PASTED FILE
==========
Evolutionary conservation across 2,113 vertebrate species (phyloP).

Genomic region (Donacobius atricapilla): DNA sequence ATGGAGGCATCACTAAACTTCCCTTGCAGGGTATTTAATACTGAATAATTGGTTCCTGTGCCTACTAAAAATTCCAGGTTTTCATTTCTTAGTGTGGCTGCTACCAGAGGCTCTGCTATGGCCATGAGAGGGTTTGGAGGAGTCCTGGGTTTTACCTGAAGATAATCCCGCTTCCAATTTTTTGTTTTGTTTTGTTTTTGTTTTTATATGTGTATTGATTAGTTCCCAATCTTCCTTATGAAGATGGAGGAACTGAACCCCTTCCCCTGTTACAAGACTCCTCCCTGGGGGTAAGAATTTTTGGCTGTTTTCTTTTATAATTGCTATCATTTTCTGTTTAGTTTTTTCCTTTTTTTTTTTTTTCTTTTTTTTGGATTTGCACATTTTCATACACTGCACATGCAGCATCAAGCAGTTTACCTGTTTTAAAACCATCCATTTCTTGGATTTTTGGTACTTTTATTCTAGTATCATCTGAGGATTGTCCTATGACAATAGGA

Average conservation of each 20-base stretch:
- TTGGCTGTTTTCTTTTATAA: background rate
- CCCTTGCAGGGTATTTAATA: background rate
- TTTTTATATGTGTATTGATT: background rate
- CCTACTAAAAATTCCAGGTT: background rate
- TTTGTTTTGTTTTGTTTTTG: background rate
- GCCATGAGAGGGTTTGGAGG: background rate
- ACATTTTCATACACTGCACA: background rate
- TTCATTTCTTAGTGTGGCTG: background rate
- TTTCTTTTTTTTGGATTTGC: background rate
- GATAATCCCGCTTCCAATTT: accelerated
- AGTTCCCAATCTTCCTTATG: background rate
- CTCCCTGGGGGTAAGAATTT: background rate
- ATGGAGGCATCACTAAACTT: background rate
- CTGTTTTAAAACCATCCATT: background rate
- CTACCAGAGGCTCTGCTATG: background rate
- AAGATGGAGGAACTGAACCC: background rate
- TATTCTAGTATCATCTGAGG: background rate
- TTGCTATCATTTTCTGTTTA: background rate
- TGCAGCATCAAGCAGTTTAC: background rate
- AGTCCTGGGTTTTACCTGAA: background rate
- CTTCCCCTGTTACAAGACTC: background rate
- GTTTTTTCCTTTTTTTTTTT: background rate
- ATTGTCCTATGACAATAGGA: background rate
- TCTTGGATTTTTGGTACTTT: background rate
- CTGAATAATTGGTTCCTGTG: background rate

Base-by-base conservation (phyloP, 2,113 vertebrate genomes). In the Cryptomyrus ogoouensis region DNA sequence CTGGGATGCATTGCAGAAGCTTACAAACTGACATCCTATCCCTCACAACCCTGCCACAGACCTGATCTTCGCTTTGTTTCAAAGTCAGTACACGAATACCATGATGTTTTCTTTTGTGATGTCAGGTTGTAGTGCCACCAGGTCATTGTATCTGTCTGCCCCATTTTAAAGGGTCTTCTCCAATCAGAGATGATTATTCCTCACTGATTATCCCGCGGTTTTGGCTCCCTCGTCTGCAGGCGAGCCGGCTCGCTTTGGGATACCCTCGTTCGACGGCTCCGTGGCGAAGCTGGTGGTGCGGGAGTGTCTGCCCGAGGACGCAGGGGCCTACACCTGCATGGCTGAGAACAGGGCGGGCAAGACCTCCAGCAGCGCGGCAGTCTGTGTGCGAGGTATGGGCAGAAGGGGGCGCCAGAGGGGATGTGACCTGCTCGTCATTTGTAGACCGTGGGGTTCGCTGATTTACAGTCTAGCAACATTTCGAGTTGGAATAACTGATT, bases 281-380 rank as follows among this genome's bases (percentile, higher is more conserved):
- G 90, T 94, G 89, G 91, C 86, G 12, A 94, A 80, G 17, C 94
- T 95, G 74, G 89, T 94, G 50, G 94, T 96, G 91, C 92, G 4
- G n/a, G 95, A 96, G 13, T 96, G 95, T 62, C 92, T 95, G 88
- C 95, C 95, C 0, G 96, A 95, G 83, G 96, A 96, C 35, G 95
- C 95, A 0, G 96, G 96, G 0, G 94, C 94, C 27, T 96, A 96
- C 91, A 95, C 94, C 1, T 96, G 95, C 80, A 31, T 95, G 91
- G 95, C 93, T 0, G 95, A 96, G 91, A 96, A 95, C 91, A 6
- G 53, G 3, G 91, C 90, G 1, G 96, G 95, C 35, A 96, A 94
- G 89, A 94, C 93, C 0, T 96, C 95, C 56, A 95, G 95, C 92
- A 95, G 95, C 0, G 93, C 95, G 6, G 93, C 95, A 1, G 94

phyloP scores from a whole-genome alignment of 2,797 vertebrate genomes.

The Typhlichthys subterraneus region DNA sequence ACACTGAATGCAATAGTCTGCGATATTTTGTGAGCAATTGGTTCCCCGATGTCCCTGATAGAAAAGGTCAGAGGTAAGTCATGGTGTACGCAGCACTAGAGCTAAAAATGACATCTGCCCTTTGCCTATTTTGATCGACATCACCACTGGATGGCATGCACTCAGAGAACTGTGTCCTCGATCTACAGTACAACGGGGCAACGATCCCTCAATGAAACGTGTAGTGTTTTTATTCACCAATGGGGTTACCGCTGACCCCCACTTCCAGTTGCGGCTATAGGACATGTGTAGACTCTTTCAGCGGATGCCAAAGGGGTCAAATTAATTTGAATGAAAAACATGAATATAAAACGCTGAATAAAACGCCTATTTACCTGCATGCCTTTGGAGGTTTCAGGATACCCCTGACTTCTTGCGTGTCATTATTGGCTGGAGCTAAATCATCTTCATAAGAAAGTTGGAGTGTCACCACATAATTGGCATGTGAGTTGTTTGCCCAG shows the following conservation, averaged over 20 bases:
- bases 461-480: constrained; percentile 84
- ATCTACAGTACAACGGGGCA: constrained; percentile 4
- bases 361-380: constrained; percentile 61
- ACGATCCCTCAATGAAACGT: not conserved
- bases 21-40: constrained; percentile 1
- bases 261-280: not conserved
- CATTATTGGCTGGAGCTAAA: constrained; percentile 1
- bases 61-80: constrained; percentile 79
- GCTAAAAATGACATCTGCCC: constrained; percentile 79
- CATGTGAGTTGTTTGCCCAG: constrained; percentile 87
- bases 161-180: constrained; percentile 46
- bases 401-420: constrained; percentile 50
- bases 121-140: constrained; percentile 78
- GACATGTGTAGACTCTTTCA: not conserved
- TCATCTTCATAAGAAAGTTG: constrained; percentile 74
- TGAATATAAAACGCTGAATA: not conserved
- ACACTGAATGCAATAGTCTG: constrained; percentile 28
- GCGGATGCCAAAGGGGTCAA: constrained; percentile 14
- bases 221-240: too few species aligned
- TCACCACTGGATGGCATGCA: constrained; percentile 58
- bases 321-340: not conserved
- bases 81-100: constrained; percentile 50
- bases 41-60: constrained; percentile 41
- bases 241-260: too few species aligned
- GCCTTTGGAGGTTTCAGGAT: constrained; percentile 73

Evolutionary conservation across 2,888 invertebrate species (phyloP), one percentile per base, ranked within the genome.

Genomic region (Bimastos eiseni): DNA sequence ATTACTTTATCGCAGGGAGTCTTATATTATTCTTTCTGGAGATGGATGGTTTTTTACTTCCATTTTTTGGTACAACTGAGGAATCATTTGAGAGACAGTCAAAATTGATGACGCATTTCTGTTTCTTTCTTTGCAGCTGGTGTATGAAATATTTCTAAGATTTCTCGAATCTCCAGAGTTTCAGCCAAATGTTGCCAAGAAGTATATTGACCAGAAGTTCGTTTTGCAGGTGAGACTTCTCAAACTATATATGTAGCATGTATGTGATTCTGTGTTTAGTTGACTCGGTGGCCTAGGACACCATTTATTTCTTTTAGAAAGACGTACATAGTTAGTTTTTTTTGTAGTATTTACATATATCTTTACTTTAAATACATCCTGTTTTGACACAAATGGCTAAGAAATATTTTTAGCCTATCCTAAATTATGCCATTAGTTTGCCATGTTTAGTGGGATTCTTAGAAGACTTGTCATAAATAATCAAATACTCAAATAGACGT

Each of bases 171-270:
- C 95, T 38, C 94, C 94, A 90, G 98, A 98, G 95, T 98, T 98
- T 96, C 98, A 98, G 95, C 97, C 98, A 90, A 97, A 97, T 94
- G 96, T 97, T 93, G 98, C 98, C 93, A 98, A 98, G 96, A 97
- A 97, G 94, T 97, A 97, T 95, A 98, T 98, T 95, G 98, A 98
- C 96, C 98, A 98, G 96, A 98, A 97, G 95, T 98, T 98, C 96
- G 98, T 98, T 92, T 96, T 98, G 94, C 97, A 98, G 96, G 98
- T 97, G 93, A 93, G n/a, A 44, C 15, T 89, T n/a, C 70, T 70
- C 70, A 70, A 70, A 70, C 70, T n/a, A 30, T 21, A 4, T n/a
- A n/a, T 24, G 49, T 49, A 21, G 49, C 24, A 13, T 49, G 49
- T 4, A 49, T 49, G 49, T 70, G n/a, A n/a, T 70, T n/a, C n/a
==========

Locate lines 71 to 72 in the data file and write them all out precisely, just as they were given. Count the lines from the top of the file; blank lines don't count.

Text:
- T 96, C 98, A 98, G 95, C 97, C 98, A 90, A 97, A 97, T 94
- G 96, T 97, T 93, G 98, C 98, C 93, A 98, A 98, G 96, A 97